Theravada Buddhism

Citta – Teachings of Ajahn Paññavaddho

Food For The Heart: Theravada Wisdom TeachingsDecember 12, 2015

The term citta is usually translated as “mind,” but this is quite misleading. What we generally refer to as the mind is different from citta. The mind incorporates the mental faculties of feeling, memory, thought and consciousness, and is usually considered to be that which thinks and remembers. Those mental faculties are inherently unstable: they all constantly arise, remain momentarily and die away. The citta, on the other hand, does not arise and does not die away. It exists entirely without reference to time and space.
The citta is the active one. It creates the five aggregates of body
and mind; it creates vedanā, saññā, saṅkhāra and viññāṇa. It creates everything. You mustn’t think of the five aggregates as being five different rooms that the citta enters one after another. It’s not like that. The citta creates a moment of viññāṇa, which then dies away. Then it creates vedanā, and that dies away. Then it goes to saññā, and that dies away. Then saṅkhāra, then viññāṇa again. It performs the duties of feeling, memory, thought and consciousness. They’re all the jurisdiction of the citta, the whole lot. It performs multiple tasks.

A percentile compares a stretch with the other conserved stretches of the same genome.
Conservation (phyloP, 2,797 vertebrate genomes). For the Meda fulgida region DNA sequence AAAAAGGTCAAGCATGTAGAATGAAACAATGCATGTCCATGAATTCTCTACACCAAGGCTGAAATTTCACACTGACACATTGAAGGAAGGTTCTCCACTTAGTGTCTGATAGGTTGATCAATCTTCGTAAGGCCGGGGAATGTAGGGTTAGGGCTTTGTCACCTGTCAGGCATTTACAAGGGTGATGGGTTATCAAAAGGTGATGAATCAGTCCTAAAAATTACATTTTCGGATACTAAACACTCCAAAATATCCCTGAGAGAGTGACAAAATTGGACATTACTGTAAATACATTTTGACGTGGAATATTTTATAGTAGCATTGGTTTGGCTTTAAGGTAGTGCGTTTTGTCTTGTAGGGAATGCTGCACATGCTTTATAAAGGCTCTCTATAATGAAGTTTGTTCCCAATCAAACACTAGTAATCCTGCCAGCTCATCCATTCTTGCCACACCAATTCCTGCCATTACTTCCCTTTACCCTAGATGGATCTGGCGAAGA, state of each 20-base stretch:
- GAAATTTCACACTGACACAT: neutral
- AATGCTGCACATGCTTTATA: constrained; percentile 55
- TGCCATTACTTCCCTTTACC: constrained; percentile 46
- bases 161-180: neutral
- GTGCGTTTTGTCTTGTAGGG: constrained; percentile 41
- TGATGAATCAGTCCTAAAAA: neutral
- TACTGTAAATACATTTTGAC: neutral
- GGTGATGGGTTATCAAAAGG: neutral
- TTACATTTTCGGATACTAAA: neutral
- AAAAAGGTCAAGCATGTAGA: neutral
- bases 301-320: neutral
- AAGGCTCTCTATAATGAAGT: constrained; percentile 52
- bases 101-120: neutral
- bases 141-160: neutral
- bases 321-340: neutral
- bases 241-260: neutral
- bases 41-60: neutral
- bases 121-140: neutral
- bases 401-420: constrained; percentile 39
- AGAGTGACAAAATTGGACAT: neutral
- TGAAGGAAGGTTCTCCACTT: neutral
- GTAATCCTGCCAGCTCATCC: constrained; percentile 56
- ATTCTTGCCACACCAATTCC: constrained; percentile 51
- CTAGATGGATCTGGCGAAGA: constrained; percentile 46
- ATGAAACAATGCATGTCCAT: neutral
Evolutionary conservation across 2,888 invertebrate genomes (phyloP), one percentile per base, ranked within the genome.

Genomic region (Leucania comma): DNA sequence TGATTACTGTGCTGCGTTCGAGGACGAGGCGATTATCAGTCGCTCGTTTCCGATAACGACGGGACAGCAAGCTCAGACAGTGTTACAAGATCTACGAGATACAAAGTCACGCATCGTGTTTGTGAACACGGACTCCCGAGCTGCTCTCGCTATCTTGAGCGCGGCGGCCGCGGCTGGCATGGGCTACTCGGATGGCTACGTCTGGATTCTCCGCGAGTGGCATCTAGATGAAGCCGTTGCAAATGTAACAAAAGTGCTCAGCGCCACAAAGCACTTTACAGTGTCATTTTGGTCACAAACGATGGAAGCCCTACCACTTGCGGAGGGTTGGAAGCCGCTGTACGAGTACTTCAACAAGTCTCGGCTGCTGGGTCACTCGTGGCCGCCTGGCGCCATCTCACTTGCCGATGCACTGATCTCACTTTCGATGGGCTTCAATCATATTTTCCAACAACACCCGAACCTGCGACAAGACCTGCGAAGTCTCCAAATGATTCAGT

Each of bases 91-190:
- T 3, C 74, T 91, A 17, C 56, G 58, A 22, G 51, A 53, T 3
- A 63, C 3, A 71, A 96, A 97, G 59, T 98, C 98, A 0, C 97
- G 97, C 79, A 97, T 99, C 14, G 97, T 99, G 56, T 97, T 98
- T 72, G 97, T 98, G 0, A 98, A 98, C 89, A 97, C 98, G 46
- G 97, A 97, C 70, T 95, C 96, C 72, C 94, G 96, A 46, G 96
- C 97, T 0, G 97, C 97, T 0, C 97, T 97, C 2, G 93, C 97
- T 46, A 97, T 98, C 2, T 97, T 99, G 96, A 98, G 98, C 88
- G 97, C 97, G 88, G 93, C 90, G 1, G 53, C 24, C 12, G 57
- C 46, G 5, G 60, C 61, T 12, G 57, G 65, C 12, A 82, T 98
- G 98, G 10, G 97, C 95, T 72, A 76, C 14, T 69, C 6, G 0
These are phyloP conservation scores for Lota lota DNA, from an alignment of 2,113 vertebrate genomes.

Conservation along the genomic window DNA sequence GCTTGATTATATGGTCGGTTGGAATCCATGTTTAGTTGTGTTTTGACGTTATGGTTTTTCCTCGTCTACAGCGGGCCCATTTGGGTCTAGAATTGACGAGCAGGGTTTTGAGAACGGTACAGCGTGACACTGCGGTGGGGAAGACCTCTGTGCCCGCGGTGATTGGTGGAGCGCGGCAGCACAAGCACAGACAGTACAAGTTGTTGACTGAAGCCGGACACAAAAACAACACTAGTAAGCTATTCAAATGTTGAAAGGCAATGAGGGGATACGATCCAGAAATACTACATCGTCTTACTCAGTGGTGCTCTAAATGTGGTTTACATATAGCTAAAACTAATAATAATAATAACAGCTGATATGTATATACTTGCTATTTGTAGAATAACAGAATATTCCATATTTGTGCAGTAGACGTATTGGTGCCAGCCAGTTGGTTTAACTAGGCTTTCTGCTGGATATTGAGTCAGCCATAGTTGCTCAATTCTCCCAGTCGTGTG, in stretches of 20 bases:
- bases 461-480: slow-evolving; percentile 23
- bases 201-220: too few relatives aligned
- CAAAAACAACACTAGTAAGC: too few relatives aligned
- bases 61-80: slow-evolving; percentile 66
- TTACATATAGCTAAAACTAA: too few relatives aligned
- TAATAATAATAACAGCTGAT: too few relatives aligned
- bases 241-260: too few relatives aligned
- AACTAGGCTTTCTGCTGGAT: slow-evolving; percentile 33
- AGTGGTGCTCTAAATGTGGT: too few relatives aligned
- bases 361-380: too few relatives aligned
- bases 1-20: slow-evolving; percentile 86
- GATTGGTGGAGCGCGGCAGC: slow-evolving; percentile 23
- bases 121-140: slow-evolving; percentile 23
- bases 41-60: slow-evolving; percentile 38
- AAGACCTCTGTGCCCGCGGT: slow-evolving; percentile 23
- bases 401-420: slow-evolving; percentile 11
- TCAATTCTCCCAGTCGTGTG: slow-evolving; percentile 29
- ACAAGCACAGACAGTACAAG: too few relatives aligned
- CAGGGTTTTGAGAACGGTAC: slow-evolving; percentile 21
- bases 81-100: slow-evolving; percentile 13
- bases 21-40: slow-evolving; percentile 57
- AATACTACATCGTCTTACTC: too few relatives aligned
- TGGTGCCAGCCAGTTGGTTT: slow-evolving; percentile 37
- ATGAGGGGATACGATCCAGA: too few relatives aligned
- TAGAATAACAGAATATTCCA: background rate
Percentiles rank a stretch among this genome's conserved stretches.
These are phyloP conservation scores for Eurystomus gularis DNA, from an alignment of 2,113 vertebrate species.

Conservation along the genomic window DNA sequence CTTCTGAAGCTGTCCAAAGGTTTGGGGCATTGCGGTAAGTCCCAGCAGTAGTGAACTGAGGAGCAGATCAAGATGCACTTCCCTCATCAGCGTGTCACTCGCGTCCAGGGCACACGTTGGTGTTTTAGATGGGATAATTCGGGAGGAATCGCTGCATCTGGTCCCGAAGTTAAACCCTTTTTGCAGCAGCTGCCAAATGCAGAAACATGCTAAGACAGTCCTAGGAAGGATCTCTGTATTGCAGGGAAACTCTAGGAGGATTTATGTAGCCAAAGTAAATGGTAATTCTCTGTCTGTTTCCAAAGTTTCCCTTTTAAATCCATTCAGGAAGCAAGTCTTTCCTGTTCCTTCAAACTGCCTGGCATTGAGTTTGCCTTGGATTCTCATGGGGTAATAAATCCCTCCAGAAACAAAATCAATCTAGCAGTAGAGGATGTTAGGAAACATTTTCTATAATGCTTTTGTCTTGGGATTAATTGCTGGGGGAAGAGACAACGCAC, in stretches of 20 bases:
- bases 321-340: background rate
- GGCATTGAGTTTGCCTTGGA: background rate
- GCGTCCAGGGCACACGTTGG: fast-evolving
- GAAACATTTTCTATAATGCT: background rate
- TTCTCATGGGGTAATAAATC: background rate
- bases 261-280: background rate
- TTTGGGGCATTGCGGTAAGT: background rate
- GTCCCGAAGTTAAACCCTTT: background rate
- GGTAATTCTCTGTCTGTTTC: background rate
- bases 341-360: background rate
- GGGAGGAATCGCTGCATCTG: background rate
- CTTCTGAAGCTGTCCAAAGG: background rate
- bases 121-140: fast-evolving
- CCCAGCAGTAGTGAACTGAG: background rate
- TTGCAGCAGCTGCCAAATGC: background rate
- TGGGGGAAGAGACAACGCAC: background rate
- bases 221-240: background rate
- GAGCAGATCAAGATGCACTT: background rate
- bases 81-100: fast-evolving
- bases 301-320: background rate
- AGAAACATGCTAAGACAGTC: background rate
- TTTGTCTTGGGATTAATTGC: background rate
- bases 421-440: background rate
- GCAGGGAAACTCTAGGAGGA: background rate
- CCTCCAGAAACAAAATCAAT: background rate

Body and mind are comparable to a computer: the body is the
hardware and the mind is the software. The person using them is the citta. The computer must be there for the person to use it, just as body and mind are needed for the citta to function in the world. A person can use a computer with good or bad intentions. Either way, the computer simply follows commands. The intentions are found in the person, not in the computer.
Similarly, the kilesas are not found in the body or in the mind; the kilesas are located in the citta. When a person dies, the mental aggregates die along with the body and disappear. But the citta—the knowing essence of mind—does not die. That means that after death the kilesas remain with the citta. They don’t disappear—and neither do the results of kamma created by the kilesas nor the tendency for them to arise in the future. Because the kilesas and their consequences are still there, a new birth will take place. Kamma is then reactivated in conjunction with the next body and mind.
The citta, on the other hand, is the exception to the rule. Existing separately from the five khandhas, the citta is comparable to the unfathomable vastness of space. Just as space is the medium without which nothing could come into being, the citta is the stable conscious continuum without which nothing in the realm of the five aggregates or the six sense bases could come into being. The citta is the unchanging reality in which everything in the world arises and then ceases. Because the citta does not change, it does not exist—but it is real. Being awareness itself, it is that all-encompassing presence in which arising and passing are known.
Ajahn Paññavaddho

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